Holy Mormon bash, Batman! Will Romney move to NV to take on Harry?

Wow, this would be the fight of the century!  There is a rumor going around that Mitt Romney will move to NV to take on fellow Mormon Harry Reid in the 2010 Senate race!  Bam!  Smash!  Clank!  We haven’t seen this kind of action since the Mormon Mommies claimed they were KICKING SOME TRASH!

Unfortunately, rumors like this often prove to be untrue.  Please, Mitt, move to Nevada, just so we can help readership numbers!

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About Geoff B.

Geoff B graduated from Stanford University (class of 1985) and worked in journalism for several years until about 1992, when he took up his second career in telecommunications sales. He has held many callings in the Church, but his favorite calling is father and husband. Geoff is active in martial arts and loves hiking and skiing. Geoff has five children and lives in Colorado.

31 thoughts on “Holy Mormon bash, Batman! Will Romney move to NV to take on Harry?

  1. Now that is a hypothetical fight that I would like to see. I am not fond of either of them, though I did vote for Romney in the Primaries. It was a pity vote. I would expect both of them would act like gentlemen, so Reid/Romney race would not be a nasty fight. Perhaps passive-aggressive behaviors would be the weapon of choice. I am with Brian, not gonna happen.

  2. I don’t see it happening and I bet Romney would be tarred as a carpetbagger – he’s not a Democrat or has the prestige that a Clinton had back then (that’s changed now of course).

    I’ve also read speculation that Romney would at least be actively campaigning against Reid in support of whoever is the GOP nominee, which sounds more likely. Romney can then at least deflect some of the Mormon vote that Reid may get otherwise.

  3. -I, for one, don’t see this happening. Romney would be seen as a carpet bagger and it just doesn’t make political sense to me.

    I don’t think that this is particularly relevant for a candidate with such near-homogeneous appeal among LDS voters–which make up a reasonable block of NV voters.

  4. If true, at the very least there would be a good JibJab video of these two in a boxing ring.

  5. This might be a good move for the Republican party (take down the senate leader, and all) but I don’t see it as being a good move for the LDS church in the political arena. No longer would a member be senate majority leader, and no matter the outcome, the number of members in the Senate would go unchanged. I’d rather see Romney go up against a non-member Democrat in another state.

  6. @David H. Sundwall

    I see that as a much more likely scenario than Romney running for Reid’s Senate seat. While NV may have a healthy population of LDS voters, I think it foolish to focus so much attention on just one segment of the voting population. Romney needs to have broad appeal when campaigning for the GOP in NV, and not just target LDS voters. IMHO.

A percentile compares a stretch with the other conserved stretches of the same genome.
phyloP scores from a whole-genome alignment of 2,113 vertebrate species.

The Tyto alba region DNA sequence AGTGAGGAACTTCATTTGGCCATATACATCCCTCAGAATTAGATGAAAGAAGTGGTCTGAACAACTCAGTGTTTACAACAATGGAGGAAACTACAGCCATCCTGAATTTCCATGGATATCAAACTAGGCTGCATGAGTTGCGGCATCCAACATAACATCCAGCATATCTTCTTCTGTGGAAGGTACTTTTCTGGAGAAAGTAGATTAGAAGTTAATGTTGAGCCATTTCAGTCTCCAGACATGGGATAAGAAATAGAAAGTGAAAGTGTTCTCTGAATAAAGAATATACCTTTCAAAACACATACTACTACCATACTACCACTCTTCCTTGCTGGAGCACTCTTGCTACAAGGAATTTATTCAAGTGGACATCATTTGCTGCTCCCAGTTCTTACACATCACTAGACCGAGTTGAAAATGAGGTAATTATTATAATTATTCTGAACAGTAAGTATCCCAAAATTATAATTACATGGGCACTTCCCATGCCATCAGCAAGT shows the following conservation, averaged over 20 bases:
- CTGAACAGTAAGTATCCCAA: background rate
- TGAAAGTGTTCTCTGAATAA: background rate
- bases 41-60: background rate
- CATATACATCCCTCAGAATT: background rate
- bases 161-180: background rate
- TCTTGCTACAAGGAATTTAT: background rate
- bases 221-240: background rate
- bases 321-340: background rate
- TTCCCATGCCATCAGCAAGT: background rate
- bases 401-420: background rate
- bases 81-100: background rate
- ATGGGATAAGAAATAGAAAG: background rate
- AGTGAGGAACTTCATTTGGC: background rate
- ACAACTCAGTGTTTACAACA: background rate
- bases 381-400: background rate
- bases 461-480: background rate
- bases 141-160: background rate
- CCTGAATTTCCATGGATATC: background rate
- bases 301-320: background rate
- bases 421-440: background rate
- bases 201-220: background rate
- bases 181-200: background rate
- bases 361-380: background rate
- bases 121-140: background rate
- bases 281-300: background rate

7. I will start saving up for my donation to Reid now. Just in case.. Given Obama’s rather healthy win in ’08, the GOP’s hope of knocking off Reid is little more than a fantasy.

  8. @JA Benson


    I guess a lot of thing could also happen in 1.5 years since this post is about an election in 2010.

    Either way, Romney could not beat John McCain in the GOP primary. He is not going to beat Reid in Reid’s home state (though this is just a hypothetical and will not happen). Sure Daschle lost in 2002. But 2002 was the height of the Republican tide.

  9. Romney didn’t make it to first base in the presidential election. He’s a terrible politician. I can think of some guys in my Elder’s Quorum who would make better candidates.

  10. The pro-Reid majority commenting here is way off base. If more of you guys were actually Nevadans, you might remember that Reid beat John Ensign in 1998 by a fat, whopping 400 votes…in the entire state.

    No, Nevada has no love for Harry Reid. Meanwhile, Romney not only won his caucus here last year, he obliterated everybody else. He won 53%, with McCain and Ron Paul tying for second with a piddling 13% each.

    Bottom line, if Romney ran here, he wouldn’t just win, he would beat Reid so badly that Reid’s great grandparents would feel the sting.

    As to the concern about the advisability of electing Romney here–losing the majority leader and a prominent Democrat–I hardly think that preserving that part of our influence and image should be a deciding factor in who we make our elected officials. In fact, it sounds downright corrupt.

  11. Pingback: Petition To Draft Mitt Romney For Nevada Senate Run « Gently Hew Stone

  12. Hatch is a carpetbagger from Pennsylvania and yet Utah still keeps sending him back. Don’t underestimate the rationality of any state.

    I’d vote for Reid over Romney any day. Huston, that’s said as a long-time Nevadan who grew up in the same ward with Reid (and with the truly saint-like Devoe Heaton, may he rest in peace). I’m not there anymore, though, so this comment is my only voice.

  13. “Bottom line, if Romney ran here, he wouldn’t just win, he would beat Reid so badly that Reid’s great grandparents would feel the sting.”

    HA! Classic, Huston. Classic.

  14. The prospect of the Romneys purchasing another home (this would make a total of four homes [and that’s assuming the two up for sale actually sale]) while more and more Americans face foreclosure is just further evidence of just how out of touch Mitt Romney is with most Americans.